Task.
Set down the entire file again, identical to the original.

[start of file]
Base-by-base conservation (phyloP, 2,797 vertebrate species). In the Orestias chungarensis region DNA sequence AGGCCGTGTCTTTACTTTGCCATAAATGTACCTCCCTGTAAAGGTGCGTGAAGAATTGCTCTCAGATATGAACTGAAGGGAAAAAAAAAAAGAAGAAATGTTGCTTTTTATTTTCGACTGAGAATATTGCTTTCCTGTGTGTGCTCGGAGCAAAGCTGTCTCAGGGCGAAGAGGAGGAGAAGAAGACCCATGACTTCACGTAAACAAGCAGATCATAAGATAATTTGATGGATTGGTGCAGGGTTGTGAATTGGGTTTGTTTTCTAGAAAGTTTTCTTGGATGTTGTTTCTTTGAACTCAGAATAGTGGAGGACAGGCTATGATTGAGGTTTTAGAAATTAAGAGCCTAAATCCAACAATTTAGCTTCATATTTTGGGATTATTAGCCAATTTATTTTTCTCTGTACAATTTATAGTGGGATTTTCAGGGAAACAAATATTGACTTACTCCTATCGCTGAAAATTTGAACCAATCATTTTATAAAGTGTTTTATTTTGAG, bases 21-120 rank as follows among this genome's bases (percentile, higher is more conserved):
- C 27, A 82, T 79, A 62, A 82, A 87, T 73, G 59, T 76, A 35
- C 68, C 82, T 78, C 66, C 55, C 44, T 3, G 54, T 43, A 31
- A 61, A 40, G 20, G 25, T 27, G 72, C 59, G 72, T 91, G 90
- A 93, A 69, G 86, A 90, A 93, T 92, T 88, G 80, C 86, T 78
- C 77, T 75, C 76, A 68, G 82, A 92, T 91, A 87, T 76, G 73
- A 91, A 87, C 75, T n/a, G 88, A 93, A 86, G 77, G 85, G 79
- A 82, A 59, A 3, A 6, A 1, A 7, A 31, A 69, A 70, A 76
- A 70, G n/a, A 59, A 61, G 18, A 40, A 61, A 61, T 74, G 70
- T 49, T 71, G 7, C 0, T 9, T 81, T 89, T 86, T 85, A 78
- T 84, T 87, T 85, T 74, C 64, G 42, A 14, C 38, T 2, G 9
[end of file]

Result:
Base-by-base conservation (phyloP, 2,797 vertebrate species). In the Orestias chungarensis region DNA sequence AGGCCGTGTCTTTACTTTGCCATAAATGTACCTCCCTGTAAAGGTGCGTGAAGAATTGCTCTCAGATATGAACTGAAGGGAAAAAAAAAAAGAAGAAATGTTGCTTTTTATTTTCGACTGAGAATATTGCTTTCCTGTGTGTGCTCGGAGCAAAGCTGTCTCAGGGCGAAGAGGAGGAGAAGAAGACCCATGACTTCACGTAAACAAGCAGATCATAAGATAATTTGATGGATTGGTGCAGGGTTGTGAATTGGGTTTGTTTTCTAGAAAGTTTTCTTGGATGTTGTTTCTTTGAACTCAGAATAGTGGAGGACAGGCTATGATTGAGGTTTTAGAAATTAAGAGCCTAAATCCAACAATTTAGCTTCATATTTTGGGATTATTAGCCAATTTATTTTTCTCTGTACAATTTATAGTGGGATTTTCAGGGAAACAAATATTGACTTACTCCTATCGCTGAAAATTTGAACCAATCATTTTATAAAGTGTTTTATTTTGAG, bases 21-120 rank as follows among this genome's bases (percentile, higher is more conserved):
- C 27, A 82, T 79, A 62, A 82, A 87, T 73, G 59, T 76, A 35
- C 68, C 82, T 78, C 66, C 55, C 44, T 3, G 54, T 43, A 31
- A 61, A 40, G 20, G 25, T 27, G 72, C 59, G 72, T 91, G 90
- A 93, A 69, G 86, A 90, A 93, T 92, T 88, G 80, C 86, T 78
- C 77, T 75, C 76, A 68, G 82, A 92, T 91, A 87, T 76, G 73
- A 91, A 87, C 75, T n/a, G 88, A 93, A 86, G 77, G 85, G 79
- A 82, A 59, A 3, A 6, A 1, A 7, A 31, A 69, A 70, A 76
- A 70, G n/a, A 59, A 61, G 18, A 40, A 61, A 61, T 74, G 70
- T 49, T 71, G 7, C 0, T 9, T 81, T 89, T 86, T 85, A 78
- T 84, T 87, T 85, T 74, C 64, G 42, A 14, C 38, T 2, G 9